It’s been around since the Medieval Times when monks added a long, decorative ‘cowl’ to their robes to help keep them warm when they were spending long hours in cold, drafty churches, but ‘the hoodie’, it’s fair to say, is now more popular than ever. They’re even so popular they’ve transcended the human race and are now worn by little dogs all over the globe.
And now, they are even being used to help Indigenous students finish school at the same rate as every Australian child.
National Hoodie Day, at the end of this month, is an opportunity for all Australians to throw their support behind the work that Australian Indigenous Mentoring Experience (AIME) does.
AIME provides an educational program that gives Indigenous high school students the skills, opportunities, belief and confidence to finish school at the same rate as their peers. AIME matches university student volunteers with an local Indigenous student and they meet for an hour each week over the course of a 17-week program.
AIME has proven to dramatically improve the chances of Indigenous kids finishing school and now also connects students with post high school opportunities, including further education and employment.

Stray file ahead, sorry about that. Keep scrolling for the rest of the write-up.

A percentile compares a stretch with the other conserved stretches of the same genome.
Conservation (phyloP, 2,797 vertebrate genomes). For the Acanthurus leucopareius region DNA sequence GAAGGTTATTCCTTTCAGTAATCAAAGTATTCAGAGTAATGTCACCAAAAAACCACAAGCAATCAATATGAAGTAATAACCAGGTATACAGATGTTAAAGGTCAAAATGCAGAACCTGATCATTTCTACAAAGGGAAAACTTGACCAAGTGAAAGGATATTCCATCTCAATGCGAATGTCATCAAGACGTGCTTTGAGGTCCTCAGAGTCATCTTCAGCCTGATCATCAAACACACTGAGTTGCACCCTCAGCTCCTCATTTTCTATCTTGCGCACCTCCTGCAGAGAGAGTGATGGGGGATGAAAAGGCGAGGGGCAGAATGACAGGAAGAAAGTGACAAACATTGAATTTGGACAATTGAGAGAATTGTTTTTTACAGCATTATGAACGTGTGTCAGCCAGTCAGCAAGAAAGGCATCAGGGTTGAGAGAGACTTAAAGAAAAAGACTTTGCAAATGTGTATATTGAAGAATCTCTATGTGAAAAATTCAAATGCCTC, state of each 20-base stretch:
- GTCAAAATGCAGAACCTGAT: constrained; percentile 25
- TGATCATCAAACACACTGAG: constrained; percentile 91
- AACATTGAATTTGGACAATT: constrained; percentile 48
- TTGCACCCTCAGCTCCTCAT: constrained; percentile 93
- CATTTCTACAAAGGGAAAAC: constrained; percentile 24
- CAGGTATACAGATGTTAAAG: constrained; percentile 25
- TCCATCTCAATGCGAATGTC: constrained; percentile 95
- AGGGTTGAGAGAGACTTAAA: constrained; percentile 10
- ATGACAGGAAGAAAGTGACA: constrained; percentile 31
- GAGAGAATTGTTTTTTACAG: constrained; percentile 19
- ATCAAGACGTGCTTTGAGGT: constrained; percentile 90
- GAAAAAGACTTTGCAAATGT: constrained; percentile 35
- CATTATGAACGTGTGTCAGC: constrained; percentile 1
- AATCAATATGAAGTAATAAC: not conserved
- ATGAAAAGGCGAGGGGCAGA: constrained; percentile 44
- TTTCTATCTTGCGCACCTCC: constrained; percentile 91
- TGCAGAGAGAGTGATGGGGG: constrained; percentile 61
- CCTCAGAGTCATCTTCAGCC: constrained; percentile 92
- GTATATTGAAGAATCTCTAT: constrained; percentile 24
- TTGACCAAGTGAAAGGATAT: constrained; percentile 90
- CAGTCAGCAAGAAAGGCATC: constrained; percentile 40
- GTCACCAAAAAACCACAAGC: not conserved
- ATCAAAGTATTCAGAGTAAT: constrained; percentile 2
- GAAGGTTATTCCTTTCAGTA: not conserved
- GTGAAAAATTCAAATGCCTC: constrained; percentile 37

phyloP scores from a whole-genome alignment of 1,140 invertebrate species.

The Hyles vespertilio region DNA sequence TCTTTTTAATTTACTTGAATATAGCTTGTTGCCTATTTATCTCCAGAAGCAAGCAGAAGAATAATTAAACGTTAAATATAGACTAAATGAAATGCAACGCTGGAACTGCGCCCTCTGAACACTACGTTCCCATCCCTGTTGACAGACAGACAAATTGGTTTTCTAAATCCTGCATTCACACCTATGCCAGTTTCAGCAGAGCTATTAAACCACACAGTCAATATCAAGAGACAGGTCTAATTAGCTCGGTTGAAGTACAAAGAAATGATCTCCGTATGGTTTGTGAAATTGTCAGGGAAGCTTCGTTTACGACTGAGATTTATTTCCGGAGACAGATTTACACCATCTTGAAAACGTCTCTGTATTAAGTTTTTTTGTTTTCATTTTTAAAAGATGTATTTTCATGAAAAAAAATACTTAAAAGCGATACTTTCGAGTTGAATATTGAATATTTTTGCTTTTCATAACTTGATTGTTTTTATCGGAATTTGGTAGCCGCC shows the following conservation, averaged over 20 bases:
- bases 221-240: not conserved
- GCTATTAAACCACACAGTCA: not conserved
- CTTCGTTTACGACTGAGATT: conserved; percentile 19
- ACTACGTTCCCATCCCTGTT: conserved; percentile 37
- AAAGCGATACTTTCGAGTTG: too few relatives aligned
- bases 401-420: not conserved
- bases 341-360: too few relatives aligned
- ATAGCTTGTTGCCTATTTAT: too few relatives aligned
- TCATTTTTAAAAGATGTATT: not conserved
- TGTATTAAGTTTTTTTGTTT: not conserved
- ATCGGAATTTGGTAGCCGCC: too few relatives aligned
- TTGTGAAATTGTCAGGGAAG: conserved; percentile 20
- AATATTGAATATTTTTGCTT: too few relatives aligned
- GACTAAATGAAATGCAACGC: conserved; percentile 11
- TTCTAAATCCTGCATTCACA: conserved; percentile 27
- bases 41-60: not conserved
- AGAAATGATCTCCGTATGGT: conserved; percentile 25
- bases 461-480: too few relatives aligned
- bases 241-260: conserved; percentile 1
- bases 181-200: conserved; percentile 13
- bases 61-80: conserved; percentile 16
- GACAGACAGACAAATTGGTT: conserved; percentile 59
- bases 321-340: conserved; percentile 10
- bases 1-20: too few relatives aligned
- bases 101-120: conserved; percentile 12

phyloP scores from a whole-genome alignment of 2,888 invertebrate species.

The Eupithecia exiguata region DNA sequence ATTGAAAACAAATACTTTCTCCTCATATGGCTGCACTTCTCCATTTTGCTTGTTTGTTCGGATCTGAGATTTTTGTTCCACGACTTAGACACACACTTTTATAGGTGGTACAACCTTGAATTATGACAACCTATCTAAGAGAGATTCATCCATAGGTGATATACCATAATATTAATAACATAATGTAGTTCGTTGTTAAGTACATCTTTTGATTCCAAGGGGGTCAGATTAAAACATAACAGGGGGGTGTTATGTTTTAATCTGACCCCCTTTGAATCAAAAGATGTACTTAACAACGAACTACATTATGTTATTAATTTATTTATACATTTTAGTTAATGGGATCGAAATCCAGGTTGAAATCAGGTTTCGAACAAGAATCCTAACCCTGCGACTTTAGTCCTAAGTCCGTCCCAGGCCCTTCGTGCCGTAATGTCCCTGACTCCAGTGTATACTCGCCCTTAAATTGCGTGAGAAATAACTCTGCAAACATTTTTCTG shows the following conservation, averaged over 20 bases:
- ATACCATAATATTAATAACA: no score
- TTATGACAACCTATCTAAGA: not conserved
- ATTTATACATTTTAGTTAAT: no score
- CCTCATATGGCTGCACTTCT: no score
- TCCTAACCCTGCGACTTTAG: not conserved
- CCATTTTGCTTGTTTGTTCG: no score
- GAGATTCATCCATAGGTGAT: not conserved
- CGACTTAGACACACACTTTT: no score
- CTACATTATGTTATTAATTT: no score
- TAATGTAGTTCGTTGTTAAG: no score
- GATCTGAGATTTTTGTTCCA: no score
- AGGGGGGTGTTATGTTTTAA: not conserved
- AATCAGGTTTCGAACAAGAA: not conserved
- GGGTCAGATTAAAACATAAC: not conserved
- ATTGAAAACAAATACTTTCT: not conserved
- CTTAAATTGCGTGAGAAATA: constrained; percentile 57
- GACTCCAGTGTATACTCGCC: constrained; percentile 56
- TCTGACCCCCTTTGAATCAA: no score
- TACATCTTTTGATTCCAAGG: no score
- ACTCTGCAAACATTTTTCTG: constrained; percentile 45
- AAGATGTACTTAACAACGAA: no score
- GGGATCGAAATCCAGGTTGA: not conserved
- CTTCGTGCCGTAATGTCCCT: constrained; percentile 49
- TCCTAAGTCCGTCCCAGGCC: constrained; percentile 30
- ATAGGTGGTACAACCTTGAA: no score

Jack Manning Bancroft founded the AIME Program in 2005 when he was a 19-year-old uni student, with 25 Indigenous kids in Redfern, New South Wales. AIME became an incorporated organisation four years ago and Jack became one of Australia’s youngest CEOs at age 22. He was awarded with the honour of NSW Young Australian of the Year two years later.
2012 will be the third year for National Hoodie Day and hopes to raise lots of extra funds to help put more Indigenous kids through the program which currently cost about $3,000 per student.
This Thank You Thursday we say congrats to Jack and his team at AIME and wish them all the best for a profitable National Hoodie Day.
See you in the pond,
The Fish Chick.
P.S Jack’s story was recently highlighted on Australian Story. You can view it online here.